GREEN HILLS WINE TOURS - a memorable experience

By Jensen Young 13 Jul, 2017
San Francisco is an excellent choice for many seeking a beautiful city to adventure to for a long weekend, or week if time allows. A city rich in spectacular scenery, hundreds of great eateries, stellar live performances, eclectic and engaging museums, all of which leaves many wanting to come back time and time again. For the many out-of-towners that San Francisco so humbly accommodates, it is imperative to include a wine tour  in the neighboring Napa Valley region. 

Some of the first immigrants to open wineries within the Napa Valley were originally from Germany, Hungary and Italy. Wine or beer with every meal was common in much of European culture. While food is not always available at the wineries, there are a string of fine restaurants as well as tantalizing delis. San Francisco has a reputation for being a mecca for foodies.

California is the heartland to much of U.S. agriculture and so San Francisco has been able to define its food with some of the freshest farm to table ingredients. As waterfront real estate San Francisco has access to some of the freshest seafood, often showcased in the array of Sushi restaurants within the city limits. If we look to ratings San Francisco has more restaurants with Michelin star ratings than any other city within the United States and ranks as one of the top 19 cities in the world based upon Michelin ratings. Imagine the Napa Valley as an extension of the San Francisco restaurant scene with its share of Michelin star restaurants and excellent variety. It would after all only make sense that if Napa is one of the most famous and prized wine regions within all of California, it would also be home to restaurants of equal caliber.  
 
Napa Valley is essentially a triangle with Mount Saint Helena at its most northern point. Running from the southern and wider end and traveling north, one would pass through Napa, Oak Knoll, Yountville, Oakville, Rutherford, Saint Helena and Calistoga to reach Mount Saint Helena. While the entire valley runs roughly 35 miles from north to south, you will find the majority of the residential area sits within the city of Napa proper.

Once you have moved north past  Oak Knoll AVA, you may find yourself in the charming small town of Yountville. Downtown Yountville consists of 6, maybe 8 city blocks. Within this small radius are over a dozen upscale restaurants, including The French Laundry. While the wait list for the French Laundry makes it difficult to coordinate a meal the same day as a Napa wine tour adventure, its sister restaurants Bouchon or Ad Hoc are both good alternatives. Hurley’s Restaurant, Bistro Jeanty, Bottega, Redd, R & D Kitchen and Redwood Pizzeria all have excellent menus, ambience and extensive wine lists. Great wineries, gorgeous hotels, exquisite restaurants, the trifecta that has made Yountville an acclaimed destination within the Napa Valley.

Including Yountville on your wine tour from San Francisco to the Napa Valley is recommended. However, there are still more great eateries as you head farther north in the wine region. Often Italian food or what we might refer to as “comfort food” are both great choices. It is in your best interest to eat carbs and protein to help balance out any of the effects of many samples of wine. Italian options often include a variety of seasonal pizzas or flatbreads, handmade noodles and heavy meat sauces. Bottega and Bistro Don Giovanni are fabulous Italian restaurants within the valley.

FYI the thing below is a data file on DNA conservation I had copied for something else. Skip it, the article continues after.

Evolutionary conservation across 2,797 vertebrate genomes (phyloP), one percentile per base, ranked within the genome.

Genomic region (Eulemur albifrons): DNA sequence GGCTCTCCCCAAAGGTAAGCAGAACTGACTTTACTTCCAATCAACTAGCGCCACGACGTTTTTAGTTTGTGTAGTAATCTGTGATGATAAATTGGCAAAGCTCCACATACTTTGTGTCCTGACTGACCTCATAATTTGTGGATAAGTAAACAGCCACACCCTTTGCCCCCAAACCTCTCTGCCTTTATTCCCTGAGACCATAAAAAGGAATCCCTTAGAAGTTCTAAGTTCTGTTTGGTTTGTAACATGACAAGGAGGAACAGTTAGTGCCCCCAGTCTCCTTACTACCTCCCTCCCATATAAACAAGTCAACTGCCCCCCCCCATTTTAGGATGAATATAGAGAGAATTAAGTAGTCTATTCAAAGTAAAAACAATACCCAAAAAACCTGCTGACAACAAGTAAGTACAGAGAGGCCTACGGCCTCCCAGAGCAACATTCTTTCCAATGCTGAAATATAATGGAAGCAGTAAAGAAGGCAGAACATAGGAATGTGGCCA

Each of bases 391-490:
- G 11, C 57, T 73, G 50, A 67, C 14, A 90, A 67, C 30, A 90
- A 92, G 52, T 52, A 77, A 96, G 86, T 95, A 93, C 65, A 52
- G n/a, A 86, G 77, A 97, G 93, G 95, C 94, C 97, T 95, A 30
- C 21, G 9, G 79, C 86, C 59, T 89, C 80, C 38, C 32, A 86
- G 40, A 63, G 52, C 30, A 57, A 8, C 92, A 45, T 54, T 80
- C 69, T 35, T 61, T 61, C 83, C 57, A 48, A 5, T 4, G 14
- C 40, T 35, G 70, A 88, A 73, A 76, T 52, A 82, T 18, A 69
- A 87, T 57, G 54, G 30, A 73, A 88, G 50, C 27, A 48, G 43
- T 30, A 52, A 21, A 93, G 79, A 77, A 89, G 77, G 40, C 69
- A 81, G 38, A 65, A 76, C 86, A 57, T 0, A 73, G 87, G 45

Comfort food could mean a nice juicy burger, which Goose & Gander or Gott's Roadside are the epitome of.  Farmstead at Long Meadow Ranch is another restaurant that has recognized the value of pairing wine and comfort food.  After a day long  wine tour in Napa and visits to a few fine eateries, many must return to San Francisco, leaving the tranquility of the wine region to be replaced by the bustle of this vibrant coastal city. It has been said that “Drinking good wine with good food in good company is one of life’s most civilized pleasures”. As if any other justification was needed, it is good to note that a day or two in wine country will help us all to become just a bit more civilized!
By Jensen Young 04 Jul, 2017
After we have departed from San Francisco on one of our San Francisco wine tours to Napa and Sonoma we often like to share some of the history of California and the wine regions. While much growth in the wine region has occurred in the past 50 years the history of wine in California is first noted in the 1700’s.
In 1769 the Spanish founded the first mission in California. Mexico gained independence from Spain in 1821 and California was a part of Mexico. While missions throughout California were strong economic establishments, once independence was gained California’s governor began the shift to abolish the missions and transition the economy into private enterprise. The 1830’s was the start of major land grants to Mexican citizens. In 1848 California became part of the United States. It was also in 1848 that gold was found and the California gold rush would ensue. In the years that followed an estimated 300,00 people immigrated to California in search of gold, a new life, and newfound wealth. More land grants were issued throughout the state including within Sonoma and Napa. Those that settled in the Sonoma and Napa regions did so despite no promises of gold.